Over on the Running Barefoot yahoogroup, there was a question from somebody there (a non-barefooter) about a painful condition under the ball of his foot. He of course wanted to know what to do about it, and whether barefooting might help him out. Another reader was concerned whether the non-barefooter had good circulation, since the non-barefooter had had a string of injuries that just didn’t seem to heal up.
I responded, and since I think it is of a more general interest and really explains some of the benefits of going barefoot, I’ll also put that response here:
What you need to do it a lot more barefooting. I know this sounds like broken-record advice, but here is why.
Shoes really restrict the movement of the foot and its muscles, tendons, and ligaments, and that is what tends to lead to foot problems.
When you put your foot down wearing a shoe, there is really only one way to do so: heel to front, and you really cannot vary your weight side-to-side at all, or make foot posture changes to relieve stress on any one location. When you are barefoot you can adjust all sorts of things about where you put weight to relieve pressure on sensitive parts. I have shattered cartilage in one knee (caused when wearing shoes in a place that would not let me in barefoot). When I wear shoes, everything hurts, because I cannot really adjust my step. Barefoot, it is very easy to put my foot down in a fashion that really limits the damage to the knee. I can actually see slightly thicker callous in one particular location on my foot due to this posture change. It doesn’t hurt my foot at all (if it did, I’d find an even different way to position my foot to stop it), but relieves a lot of stress on the knee.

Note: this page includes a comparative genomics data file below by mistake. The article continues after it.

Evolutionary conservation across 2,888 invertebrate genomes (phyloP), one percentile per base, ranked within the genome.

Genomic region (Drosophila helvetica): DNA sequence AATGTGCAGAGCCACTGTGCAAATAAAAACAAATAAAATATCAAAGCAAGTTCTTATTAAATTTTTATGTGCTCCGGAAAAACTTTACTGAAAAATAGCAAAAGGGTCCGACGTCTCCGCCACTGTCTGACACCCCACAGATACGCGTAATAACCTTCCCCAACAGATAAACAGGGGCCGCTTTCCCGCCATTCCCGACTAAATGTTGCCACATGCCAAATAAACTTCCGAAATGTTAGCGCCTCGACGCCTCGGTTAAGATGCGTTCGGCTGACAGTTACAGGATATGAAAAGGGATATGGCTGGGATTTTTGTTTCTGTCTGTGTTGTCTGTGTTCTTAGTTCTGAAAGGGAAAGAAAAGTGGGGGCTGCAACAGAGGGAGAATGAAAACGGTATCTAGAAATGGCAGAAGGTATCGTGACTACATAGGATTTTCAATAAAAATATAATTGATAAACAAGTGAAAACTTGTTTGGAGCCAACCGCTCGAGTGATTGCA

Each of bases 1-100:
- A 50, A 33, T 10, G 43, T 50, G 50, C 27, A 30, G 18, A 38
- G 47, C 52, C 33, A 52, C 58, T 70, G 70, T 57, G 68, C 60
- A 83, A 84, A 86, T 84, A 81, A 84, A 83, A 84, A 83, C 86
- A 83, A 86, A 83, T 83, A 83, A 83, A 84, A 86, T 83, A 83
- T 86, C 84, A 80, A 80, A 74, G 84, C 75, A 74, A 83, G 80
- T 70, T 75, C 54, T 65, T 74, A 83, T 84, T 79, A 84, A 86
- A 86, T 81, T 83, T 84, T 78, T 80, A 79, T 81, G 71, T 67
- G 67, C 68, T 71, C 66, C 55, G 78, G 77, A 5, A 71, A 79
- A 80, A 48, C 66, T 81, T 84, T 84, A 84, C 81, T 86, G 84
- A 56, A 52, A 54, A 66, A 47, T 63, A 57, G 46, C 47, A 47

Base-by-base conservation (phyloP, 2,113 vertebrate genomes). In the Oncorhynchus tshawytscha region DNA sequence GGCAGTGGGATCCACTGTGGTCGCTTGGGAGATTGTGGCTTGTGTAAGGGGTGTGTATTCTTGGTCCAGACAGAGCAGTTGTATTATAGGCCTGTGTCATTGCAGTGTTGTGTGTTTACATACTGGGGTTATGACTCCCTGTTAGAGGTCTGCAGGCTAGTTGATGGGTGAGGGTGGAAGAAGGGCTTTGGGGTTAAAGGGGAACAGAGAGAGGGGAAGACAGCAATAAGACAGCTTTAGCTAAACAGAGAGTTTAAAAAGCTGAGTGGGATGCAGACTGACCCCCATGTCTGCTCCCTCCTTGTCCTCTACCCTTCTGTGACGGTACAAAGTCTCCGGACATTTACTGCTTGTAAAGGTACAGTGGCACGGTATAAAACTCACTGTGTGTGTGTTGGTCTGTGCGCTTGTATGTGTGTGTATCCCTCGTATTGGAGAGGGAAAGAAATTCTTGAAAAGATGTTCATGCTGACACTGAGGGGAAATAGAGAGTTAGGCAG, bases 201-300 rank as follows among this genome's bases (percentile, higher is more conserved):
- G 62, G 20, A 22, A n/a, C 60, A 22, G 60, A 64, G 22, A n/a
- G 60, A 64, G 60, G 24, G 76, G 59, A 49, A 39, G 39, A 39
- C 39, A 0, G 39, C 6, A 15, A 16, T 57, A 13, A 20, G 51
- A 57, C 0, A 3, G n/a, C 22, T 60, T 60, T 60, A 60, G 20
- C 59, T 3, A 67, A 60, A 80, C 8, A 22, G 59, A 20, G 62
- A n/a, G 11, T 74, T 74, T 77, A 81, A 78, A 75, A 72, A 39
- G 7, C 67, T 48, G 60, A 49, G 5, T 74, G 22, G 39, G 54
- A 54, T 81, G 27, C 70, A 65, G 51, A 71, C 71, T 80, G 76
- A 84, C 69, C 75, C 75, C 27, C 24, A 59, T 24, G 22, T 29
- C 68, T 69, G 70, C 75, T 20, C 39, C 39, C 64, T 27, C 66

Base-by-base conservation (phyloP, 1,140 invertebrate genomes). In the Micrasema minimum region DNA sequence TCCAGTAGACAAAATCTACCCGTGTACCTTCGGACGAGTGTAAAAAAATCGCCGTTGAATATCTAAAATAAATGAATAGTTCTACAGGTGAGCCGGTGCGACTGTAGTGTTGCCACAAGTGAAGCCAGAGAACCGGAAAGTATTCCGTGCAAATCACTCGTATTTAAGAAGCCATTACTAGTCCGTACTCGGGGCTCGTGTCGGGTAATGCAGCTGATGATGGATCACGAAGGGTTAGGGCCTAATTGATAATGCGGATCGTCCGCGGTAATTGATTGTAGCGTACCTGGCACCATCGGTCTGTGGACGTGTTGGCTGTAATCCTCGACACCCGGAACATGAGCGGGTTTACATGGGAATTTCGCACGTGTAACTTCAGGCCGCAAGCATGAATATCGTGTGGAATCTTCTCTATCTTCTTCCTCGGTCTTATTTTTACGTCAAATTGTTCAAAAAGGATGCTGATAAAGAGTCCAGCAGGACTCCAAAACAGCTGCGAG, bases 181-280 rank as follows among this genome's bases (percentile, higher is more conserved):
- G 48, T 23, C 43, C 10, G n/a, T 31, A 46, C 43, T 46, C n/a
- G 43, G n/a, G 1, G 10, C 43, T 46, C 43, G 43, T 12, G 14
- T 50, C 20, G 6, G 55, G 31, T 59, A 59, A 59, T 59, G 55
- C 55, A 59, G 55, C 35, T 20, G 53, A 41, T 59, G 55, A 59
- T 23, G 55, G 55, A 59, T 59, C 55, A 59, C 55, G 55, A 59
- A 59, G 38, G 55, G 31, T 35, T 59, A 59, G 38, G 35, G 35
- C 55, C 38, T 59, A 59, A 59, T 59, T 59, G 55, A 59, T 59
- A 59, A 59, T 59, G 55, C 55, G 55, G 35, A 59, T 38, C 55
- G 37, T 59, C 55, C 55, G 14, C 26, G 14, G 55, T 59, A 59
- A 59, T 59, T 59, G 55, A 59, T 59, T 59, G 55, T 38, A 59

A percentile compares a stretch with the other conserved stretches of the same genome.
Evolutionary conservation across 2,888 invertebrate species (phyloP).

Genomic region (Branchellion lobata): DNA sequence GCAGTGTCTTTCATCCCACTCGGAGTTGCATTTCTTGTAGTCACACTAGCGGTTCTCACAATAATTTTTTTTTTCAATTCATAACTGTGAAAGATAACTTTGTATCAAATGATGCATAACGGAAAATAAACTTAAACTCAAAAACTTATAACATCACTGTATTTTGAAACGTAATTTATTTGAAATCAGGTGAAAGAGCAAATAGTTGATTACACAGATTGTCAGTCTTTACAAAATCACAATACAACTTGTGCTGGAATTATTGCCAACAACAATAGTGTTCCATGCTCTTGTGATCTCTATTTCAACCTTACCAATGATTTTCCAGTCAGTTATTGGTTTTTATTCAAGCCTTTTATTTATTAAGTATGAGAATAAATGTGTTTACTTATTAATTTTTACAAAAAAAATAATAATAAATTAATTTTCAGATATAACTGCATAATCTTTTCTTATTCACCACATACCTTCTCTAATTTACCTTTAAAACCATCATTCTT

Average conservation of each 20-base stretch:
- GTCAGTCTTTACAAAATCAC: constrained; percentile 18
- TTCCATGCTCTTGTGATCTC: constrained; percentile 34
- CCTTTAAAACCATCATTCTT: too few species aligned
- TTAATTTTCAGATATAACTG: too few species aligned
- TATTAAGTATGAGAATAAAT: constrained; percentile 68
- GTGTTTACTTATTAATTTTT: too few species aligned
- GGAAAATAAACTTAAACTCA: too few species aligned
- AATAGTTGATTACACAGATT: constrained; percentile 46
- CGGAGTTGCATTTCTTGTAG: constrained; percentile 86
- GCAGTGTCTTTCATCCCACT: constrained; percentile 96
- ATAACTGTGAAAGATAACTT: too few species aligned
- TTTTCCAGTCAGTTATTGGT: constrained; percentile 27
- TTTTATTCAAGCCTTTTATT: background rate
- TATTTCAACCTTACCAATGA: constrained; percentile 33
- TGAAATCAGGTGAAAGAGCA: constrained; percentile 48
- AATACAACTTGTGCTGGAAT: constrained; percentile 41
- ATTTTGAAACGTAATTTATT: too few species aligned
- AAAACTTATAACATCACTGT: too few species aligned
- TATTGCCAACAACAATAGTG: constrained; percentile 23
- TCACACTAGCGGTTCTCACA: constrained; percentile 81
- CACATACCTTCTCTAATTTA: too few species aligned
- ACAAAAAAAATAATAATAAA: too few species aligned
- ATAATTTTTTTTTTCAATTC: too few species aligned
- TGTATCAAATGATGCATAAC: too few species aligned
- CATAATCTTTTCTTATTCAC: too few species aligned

Regarding good circulation: again, barefooting to the rescue. The other things shoes do is restrict blood flow to the feet. You’ve fastened your shoes down nice and tightly so they don’t flop around and give blisters. Well, that also compresses the veins and arteries. It also means that your muscles and tendons and ligaments are not moving much. However, when they do move, they help draw blood in and out. All those parts moving really give a continuous massage and impetus to the blood that just cannot occur when wearing shoes.
The proof is in the pudding. Shoddies really don’t understand how barefooters can go barefoot in the winter. It’s because of the great blood flow we get from barefooting. That is what keeps our feet warm.
Increased blood flow to your foot, combined with an ability to adjust the posture of your foot to take weight off the sensitive spot, may provide you with the relief you are asking about.